Yet, the most important difference, according to Duffy, happened to the photographer’s role. The photographer has become deprived of his own ability to choose his fate, even his right to put himself at risk. Things that were once his responsibility have been delegated to others. Even though he’s at the wheel, his role is now greatly minimized, almost a token. “Someone takes a photograph,” Duffy says, “and everyone, including the hairdresser, the model, the editor, everyone, puts their mouth into gear. In the process, they rationalize what’s happening and make it common. So you get very, very high quality mediocrity.” Blandness through democracy and shared responsibility. I can tell Duffy misses the days when he could be at the helm, making hard choices under pressure— and taking responsibility for them. “I love the idea,” he tells me fiercely,” that when I got to the end of the session, I’d turn to my assistant and say, ‘I wonder if things will come out?’”
Chris Duffy assisted his father during his last years in the business from 1974 to 1979 or 1980, before Duffy left photography for good. He began the way his father began—sweeping floors—but he gradually honed his skills and moved up to being an assistant. “In that period,” Chris Duffy tells me, “photographers like Duffy were what I would call GPs—general practitioners. We did everything, every genre of photography, in every format. You couldn’t ask for a better apprenticeship.” Duffy himself puts a different spin on it. “I worked in commercial photography,” he says, “and like a whore, I would work for anybody who’d pay for a photograph. From the very beginning I’d adopted that attitude. I didn’t give a sot whether it was for a magazine, or an advertisement, or a passport. If you want it, you’ve got it, you pay for it, good night. I just wanted to get paid. It was never about principles or art.”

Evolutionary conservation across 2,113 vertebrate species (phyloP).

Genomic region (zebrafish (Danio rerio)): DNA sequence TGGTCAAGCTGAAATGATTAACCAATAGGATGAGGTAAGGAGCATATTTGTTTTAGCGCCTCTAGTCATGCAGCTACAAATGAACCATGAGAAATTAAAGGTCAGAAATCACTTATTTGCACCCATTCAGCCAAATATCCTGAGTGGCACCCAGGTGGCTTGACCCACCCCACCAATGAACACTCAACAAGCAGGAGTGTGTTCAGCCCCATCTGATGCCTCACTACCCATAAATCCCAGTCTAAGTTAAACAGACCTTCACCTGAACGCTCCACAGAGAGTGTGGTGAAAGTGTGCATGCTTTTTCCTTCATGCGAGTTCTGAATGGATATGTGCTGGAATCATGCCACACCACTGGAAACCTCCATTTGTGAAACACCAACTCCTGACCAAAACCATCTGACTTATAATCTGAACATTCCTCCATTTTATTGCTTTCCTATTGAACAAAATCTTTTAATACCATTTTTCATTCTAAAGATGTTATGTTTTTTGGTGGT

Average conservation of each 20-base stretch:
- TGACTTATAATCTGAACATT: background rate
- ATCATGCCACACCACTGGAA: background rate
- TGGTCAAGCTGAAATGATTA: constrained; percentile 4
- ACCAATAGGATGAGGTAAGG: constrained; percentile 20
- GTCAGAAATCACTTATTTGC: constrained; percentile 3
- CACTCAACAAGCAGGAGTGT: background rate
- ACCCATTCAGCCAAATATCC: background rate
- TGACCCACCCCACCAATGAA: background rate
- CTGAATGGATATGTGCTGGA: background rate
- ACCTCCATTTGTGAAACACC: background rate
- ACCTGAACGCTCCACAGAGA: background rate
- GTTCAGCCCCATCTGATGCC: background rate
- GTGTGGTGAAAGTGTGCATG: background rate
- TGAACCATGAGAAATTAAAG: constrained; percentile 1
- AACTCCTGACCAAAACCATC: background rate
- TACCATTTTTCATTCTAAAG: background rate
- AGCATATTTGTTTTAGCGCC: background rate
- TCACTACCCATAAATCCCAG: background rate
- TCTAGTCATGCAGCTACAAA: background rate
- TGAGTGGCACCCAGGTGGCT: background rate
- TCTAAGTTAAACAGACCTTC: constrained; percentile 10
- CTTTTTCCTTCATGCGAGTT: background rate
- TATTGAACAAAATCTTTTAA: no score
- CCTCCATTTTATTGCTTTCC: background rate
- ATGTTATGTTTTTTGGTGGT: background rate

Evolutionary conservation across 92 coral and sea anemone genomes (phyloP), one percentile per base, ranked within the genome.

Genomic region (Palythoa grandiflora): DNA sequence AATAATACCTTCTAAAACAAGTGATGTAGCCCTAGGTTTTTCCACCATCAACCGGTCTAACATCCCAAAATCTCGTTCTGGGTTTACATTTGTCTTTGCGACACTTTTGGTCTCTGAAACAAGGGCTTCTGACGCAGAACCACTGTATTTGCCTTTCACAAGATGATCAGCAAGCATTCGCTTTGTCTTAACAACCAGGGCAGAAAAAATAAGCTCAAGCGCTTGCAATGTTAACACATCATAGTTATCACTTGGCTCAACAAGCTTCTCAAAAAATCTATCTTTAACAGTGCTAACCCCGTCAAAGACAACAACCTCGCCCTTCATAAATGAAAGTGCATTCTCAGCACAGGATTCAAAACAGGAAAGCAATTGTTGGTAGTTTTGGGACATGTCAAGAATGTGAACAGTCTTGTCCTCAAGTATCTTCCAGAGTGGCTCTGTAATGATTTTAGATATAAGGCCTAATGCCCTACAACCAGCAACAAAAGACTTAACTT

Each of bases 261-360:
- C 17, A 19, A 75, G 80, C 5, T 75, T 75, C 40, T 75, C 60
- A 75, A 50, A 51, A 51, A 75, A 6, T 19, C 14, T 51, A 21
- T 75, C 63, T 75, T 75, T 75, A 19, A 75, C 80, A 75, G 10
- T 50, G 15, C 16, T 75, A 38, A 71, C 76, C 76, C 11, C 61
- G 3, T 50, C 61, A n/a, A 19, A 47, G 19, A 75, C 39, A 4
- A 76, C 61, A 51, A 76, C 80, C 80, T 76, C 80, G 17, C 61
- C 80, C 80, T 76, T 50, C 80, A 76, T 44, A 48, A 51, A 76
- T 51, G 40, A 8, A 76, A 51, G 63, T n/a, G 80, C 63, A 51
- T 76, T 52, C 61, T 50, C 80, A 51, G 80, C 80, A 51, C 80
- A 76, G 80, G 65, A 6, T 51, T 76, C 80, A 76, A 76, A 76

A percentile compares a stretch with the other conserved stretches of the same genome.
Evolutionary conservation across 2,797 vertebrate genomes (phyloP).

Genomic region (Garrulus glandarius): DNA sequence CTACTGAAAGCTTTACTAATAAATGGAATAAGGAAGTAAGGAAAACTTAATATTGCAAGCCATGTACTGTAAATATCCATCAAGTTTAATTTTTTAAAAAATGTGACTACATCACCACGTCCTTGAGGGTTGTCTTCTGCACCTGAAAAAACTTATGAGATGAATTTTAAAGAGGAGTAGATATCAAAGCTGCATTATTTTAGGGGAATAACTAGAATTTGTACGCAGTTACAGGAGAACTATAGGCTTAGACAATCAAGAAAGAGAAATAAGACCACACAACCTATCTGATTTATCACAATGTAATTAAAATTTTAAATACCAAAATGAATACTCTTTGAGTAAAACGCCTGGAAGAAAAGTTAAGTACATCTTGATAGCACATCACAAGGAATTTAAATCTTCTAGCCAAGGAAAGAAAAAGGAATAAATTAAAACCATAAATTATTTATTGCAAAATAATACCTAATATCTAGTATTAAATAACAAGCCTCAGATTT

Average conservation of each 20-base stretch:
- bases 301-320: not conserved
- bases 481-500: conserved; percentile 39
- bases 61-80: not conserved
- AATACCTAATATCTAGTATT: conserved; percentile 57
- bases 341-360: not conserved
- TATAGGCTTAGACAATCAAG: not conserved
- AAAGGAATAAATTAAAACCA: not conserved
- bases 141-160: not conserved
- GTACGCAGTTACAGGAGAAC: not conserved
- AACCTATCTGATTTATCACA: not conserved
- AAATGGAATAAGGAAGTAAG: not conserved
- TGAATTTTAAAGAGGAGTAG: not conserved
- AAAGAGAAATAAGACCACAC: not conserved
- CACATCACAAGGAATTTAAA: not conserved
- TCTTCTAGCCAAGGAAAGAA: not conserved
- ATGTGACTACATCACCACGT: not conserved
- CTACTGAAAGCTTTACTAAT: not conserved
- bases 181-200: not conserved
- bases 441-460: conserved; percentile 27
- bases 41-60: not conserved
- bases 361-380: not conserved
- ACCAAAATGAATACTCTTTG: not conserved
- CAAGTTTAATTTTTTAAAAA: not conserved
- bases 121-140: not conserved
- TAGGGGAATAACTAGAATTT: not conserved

And yet, listening to Duffy, I don’t think he solely sees his work as sheer commerce or that he’s unbothered by the often-crass consumerism of the magazine industry. At times, he suggests his line of work helps create a cultural lust for the impossible that spawns materialism. “Capitalism is driven by creating inadequacies in culture,” he tells me. “You don’t need Ray-Ban sunglasses but you’re made to feel inadequate if you don’t have them. Technology drives capitalism to create inadequacies. And photography is the tool.” If so, Duffy’s fostered a good deal of feelings of inadequacy. He’s created photographs of the world’s most beautiful people and shot ads for the most expensive products. Yet it’s clear that the commoditization of photography played a role in driving Duffy from the business. He’s dismayed with the way art directors and photographers can be at cross-purposes. “Of all of the art directors I’ve worked with over the years,” he laments, “I think I only met two who could read a photograph.” According to Duffy, art directors only “want to talk a photograph. Design, plan, and work it out.” He sees this as pointless. “A photograph only exists in time future, prior to taking it. How can you really know what a photograph will be before it is?” The very essence of this art is its spontaneity.